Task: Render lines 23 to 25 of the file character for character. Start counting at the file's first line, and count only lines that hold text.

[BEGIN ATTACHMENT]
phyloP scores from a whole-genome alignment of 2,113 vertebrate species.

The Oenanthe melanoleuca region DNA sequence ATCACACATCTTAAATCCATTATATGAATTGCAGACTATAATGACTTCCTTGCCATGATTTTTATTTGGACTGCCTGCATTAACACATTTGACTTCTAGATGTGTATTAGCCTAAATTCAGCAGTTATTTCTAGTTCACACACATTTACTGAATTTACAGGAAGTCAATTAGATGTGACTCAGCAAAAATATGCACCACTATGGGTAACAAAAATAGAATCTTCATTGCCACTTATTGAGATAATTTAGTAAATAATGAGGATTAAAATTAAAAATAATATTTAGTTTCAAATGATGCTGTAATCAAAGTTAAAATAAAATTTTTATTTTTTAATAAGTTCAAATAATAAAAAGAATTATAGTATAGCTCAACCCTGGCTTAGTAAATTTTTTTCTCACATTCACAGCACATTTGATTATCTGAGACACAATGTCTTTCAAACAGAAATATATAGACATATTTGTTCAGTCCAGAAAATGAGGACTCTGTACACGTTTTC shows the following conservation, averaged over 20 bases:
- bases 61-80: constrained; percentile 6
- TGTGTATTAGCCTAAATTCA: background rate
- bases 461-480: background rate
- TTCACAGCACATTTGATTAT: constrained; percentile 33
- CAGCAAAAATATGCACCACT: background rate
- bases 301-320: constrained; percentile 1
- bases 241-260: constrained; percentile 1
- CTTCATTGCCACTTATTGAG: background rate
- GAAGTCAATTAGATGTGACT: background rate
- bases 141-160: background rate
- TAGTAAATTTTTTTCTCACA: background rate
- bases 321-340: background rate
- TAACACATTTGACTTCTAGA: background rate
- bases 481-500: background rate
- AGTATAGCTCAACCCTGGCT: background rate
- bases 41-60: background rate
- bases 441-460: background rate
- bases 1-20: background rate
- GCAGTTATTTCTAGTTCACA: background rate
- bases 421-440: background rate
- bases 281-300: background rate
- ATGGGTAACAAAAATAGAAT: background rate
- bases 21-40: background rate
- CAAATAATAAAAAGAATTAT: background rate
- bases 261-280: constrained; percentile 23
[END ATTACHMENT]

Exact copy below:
- bases 281-300: background rate
- ATGGGTAACAAAAATAGAAT: background rate
- bases 21-40: background rate